US ratification of UNCLOS will not boost capacity to challenge Russian claims, disputes likely to be resolved outside of convention
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Other Nations' Claims to the Arctic Seabed. If the Senate ratified UNCLOS, thereby making the United States a party to the treaty, the United States would have no additional grounds on which to contest Russia's CLCS claim, because the CLCS does not settle disputes among nations with competing claims. Thus, U.S. participation in the UNCLOS regime would add nothing to its legal argument that it is permitted to mine the seabed and navigate the waters that Russia is attempting to claim. UNCLOS does not provide a compulsory dispute resolution technique, and because a dispute among nations is likely to arise, it is probable that the rights to the resources of the Arctic will be decided outside of its framework.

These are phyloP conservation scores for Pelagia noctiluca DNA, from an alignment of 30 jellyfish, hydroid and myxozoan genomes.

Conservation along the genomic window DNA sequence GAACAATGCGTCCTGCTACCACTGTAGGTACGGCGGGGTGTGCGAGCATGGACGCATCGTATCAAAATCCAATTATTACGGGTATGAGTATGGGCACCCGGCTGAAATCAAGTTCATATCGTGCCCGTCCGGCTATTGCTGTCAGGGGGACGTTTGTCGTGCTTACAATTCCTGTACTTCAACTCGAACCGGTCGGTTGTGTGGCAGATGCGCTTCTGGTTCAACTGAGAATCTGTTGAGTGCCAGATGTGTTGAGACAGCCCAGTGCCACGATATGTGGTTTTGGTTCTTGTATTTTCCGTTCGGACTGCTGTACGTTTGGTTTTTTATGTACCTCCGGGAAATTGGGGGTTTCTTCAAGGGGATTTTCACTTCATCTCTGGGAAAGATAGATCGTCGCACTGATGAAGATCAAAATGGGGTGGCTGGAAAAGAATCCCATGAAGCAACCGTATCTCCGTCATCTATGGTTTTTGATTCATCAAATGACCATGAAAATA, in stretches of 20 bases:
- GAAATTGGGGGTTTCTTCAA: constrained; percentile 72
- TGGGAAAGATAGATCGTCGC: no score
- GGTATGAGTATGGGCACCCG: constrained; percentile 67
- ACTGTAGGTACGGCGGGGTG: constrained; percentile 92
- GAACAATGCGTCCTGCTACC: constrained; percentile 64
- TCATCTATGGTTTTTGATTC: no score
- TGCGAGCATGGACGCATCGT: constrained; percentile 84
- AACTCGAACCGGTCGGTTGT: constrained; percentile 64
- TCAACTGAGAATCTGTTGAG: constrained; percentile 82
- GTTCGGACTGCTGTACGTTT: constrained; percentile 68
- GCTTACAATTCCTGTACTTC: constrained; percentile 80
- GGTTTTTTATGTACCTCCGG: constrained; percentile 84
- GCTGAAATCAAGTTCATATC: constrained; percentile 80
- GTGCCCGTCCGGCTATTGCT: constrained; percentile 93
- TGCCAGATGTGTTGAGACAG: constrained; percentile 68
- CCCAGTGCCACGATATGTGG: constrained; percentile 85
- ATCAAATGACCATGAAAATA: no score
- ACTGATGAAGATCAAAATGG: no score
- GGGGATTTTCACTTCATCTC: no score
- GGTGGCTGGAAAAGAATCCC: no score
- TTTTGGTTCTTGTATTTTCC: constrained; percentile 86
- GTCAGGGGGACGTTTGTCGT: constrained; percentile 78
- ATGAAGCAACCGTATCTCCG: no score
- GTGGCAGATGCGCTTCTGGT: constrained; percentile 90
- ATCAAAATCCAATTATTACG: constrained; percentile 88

"Don't be Left out in the Cold: An Argument for Advancing American Interests in the Arctic Outside the Ambits of the United Nations Convention on the Law of the Sea
." Georgia Law Review
. (2007-2008): 833-865. [ More (6 quotes) ]
The U.S. can exercise its rights under the 1958 Convention on the High Seas to assert that it is permitted to mine and navigate in its Extended Continental Shelf. Ratifying UNCLOS would constrict the ability of the U.S. to respond to challenges to these rights by forcing all further negotiation to occur through the CLCS.
Strategic environment and level of cooperation between Russia and the United States in the Arctic will be based on the state of their bilateral relations in general, and not on the U.S. decision of whether or not to ratify the UN Law of the Sea.